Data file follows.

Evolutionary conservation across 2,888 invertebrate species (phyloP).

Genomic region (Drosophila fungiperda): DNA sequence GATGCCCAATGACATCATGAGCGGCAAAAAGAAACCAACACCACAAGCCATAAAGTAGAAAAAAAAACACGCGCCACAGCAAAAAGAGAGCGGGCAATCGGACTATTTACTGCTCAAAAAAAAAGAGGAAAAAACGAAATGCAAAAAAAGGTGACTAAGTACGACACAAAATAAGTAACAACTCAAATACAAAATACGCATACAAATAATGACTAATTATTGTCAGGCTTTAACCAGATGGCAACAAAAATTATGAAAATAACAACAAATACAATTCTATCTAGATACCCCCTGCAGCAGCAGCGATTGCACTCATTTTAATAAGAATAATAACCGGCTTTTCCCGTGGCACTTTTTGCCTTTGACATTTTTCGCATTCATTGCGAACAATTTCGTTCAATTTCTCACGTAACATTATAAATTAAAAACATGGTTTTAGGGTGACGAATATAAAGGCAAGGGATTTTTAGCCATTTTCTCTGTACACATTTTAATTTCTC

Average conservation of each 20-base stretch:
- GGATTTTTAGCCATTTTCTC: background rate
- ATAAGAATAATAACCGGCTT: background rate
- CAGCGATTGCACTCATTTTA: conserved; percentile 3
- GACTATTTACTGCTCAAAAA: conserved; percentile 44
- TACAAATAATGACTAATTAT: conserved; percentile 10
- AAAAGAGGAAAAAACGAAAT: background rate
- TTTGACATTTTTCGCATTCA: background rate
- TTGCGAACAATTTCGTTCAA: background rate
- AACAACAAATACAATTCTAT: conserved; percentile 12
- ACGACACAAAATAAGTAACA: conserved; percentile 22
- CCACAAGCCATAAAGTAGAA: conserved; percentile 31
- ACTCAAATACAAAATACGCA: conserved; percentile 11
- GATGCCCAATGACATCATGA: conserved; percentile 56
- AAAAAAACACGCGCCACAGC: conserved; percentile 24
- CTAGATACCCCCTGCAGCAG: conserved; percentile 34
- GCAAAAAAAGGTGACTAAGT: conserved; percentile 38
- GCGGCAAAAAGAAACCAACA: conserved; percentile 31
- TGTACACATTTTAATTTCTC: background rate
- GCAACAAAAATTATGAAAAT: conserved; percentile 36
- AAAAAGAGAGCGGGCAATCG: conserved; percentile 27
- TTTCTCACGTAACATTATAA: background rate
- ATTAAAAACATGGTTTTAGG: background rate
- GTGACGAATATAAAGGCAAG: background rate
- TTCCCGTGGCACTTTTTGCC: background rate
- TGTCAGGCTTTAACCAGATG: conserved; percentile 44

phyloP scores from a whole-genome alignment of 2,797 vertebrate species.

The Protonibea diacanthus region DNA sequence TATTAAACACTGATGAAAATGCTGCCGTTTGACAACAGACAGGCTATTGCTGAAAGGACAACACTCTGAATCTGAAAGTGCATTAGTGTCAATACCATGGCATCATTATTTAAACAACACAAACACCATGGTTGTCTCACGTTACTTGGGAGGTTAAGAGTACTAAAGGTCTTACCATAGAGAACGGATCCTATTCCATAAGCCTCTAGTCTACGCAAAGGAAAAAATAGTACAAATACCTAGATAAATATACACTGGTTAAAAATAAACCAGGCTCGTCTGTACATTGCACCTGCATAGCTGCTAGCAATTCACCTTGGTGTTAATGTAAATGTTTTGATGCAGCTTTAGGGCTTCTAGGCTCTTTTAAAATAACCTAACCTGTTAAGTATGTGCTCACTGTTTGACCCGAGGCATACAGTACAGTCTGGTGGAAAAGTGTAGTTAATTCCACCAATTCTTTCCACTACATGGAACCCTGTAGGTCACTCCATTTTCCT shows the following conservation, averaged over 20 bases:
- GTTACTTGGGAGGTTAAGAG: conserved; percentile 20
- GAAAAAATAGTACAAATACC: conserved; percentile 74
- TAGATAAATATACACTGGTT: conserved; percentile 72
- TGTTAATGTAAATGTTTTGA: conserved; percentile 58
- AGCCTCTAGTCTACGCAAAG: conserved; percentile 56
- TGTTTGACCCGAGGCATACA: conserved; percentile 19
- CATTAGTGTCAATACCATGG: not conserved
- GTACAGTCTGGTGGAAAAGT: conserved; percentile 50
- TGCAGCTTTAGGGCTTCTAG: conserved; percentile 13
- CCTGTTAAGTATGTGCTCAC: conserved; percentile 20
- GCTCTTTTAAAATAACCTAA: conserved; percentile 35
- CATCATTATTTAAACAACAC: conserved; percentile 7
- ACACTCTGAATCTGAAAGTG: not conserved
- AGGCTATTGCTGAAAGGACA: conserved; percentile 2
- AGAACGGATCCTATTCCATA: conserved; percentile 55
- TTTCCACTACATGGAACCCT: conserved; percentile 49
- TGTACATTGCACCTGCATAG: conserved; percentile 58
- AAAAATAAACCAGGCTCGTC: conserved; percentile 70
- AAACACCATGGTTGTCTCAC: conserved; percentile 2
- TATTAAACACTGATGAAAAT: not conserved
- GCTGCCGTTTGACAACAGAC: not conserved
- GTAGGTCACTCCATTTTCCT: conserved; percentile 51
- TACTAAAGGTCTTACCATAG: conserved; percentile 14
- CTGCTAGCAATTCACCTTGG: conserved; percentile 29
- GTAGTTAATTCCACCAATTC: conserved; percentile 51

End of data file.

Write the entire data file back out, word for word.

Evolutionary conservation across 2,888 invertebrate species (phyloP).

Genomic region (Drosophila fungiperda): DNA sequence GATGCCCAATGACATCATGAGCGGCAAAAAGAAACCAACACCACAAGCCATAAAGTAGAAAAAAAAACACGCGCCACAGCAAAAAGAGAGCGGGCAATCGGACTATTTACTGCTCAAAAAAAAAGAGGAAAAAACGAAATGCAAAAAAAGGTGACTAAGTACGACACAAAATAAGTAACAACTCAAATACAAAATACGCATACAAATAATGACTAATTATTGTCAGGCTTTAACCAGATGGCAACAAAAATTATGAAAATAACAACAAATACAATTCTATCTAGATACCCCCTGCAGCAGCAGCGATTGCACTCATTTTAATAAGAATAATAACCGGCTTTTCCCGTGGCACTTTTTGCCTTTGACATTTTTCGCATTCATTGCGAACAATTTCGTTCAATTTCTCACGTAACATTATAAATTAAAAACATGGTTTTAGGGTGACGAATATAAAGGCAAGGGATTTTTAGCCATTTTCTCTGTACACATTTTAATTTCTC

Average conservation of each 20-base stretch:
- GGATTTTTAGCCATTTTCTC: background rate
- ATAAGAATAATAACCGGCTT: background rate
- CAGCGATTGCACTCATTTTA: conserved; percentile 3
- GACTATTTACTGCTCAAAAA: conserved; percentile 44
- TACAAATAATGACTAATTAT: conserved; percentile 10
- AAAAGAGGAAAAAACGAAAT: background rate
- TTTGACATTTTTCGCATTCA: background rate
- TTGCGAACAATTTCGTTCAA: background rate
- AACAACAAATACAATTCTAT: conserved; percentile 12
- ACGACACAAAATAAGTAACA: conserved; percentile 22
- CCACAAGCCATAAAGTAGAA: conserved; percentile 31
- ACTCAAATACAAAATACGCA: conserved; percentile 11
- GATGCCCAATGACATCATGA: conserved; percentile 56
- AAAAAAACACGCGCCACAGC: conserved; percentile 24
- CTAGATACCCCCTGCAGCAG: conserved; percentile 34
- GCAAAAAAAGGTGACTAAGT: conserved; percentile 38
- GCGGCAAAAAGAAACCAACA: conserved; percentile 31
- TGTACACATTTTAATTTCTC: background rate
- GCAACAAAAATTATGAAAAT: conserved; percentile 36
- AAAAAGAGAGCGGGCAATCG: conserved; percentile 27
- TTTCTCACGTAACATTATAA: background rate
- ATTAAAAACATGGTTTTAGG: background rate
- GTGACGAATATAAAGGCAAG: background rate
- TTCCCGTGGCACTTTTTGCC: background rate
- TGTCAGGCTTTAACCAGATG: conserved; percentile 44

phyloP scores from a whole-genome alignment of 2,797 vertebrate species.

The Protonibea diacanthus region DNA sequence TATTAAACACTGATGAAAATGCTGCCGTTTGACAACAGACAGGCTATTGCTGAAAGGACAACACTCTGAATCTGAAAGTGCATTAGTGTCAATACCATGGCATCATTATTTAAACAACACAAACACCATGGTTGTCTCACGTTACTTGGGAGGTTAAGAGTACTAAAGGTCTTACCATAGAGAACGGATCCTATTCCATAAGCCTCTAGTCTACGCAAAGGAAAAAATAGTACAAATACCTAGATAAATATACACTGGTTAAAAATAAACCAGGCTCGTCTGTACATTGCACCTGCATAGCTGCTAGCAATTCACCTTGGTGTTAATGTAAATGTTTTGATGCAGCTTTAGGGCTTCTAGGCTCTTTTAAAATAACCTAACCTGTTAAGTATGTGCTCACTGTTTGACCCGAGGCATACAGTACAGTCTGGTGGAAAAGTGTAGTTAATTCCACCAATTCTTTCCACTACATGGAACCCTGTAGGTCACTCCATTTTCCT shows the following conservation, averaged over 20 bases:
- GTTACTTGGGAGGTTAAGAG: conserved; percentile 20
- GAAAAAATAGTACAAATACC: conserved; percentile 74
- TAGATAAATATACACTGGTT: conserved; percentile 72
- TGTTAATGTAAATGTTTTGA: conserved; percentile 58
- AGCCTCTAGTCTACGCAAAG: conserved; percentile 56
- TGTTTGACCCGAGGCATACA: conserved; percentile 19
- CATTAGTGTCAATACCATGG: not conserved
- GTACAGTCTGGTGGAAAAGT: conserved; percentile 50
- TGCAGCTTTAGGGCTTCTAG: conserved; percentile 13
- CCTGTTAAGTATGTGCTCAC: conserved; percentile 20
- GCTCTTTTAAAATAACCTAA: conserved; percentile 35
- CATCATTATTTAAACAACAC: conserved; percentile 7
- ACACTCTGAATCTGAAAGTG: not conserved
- AGGCTATTGCTGAAAGGACA: conserved; percentile 2
- AGAACGGATCCTATTCCATA: conserved; percentile 55
- TTTCCACTACATGGAACCCT: conserved; percentile 49
- TGTACATTGCACCTGCATAG: conserved; percentile 58
- AAAAATAAACCAGGCTCGTC: conserved; percentile 70
- AAACACCATGGTTGTCTCAC: conserved; percentile 2
- TATTAAACACTGATGAAAAT: not conserved
- GCTGCCGTTTGACAACAGAC: not conserved
- GTAGGTCACTCCATTTTCCT: conserved; percentile 51
- TACTAAAGGTCTTACCATAG: conserved; percentile 14
- CTGCTAGCAATTCACCTTGG: conserved; percentile 29
- GTAGTTAATTCCACCAATTC: conserved; percentile 51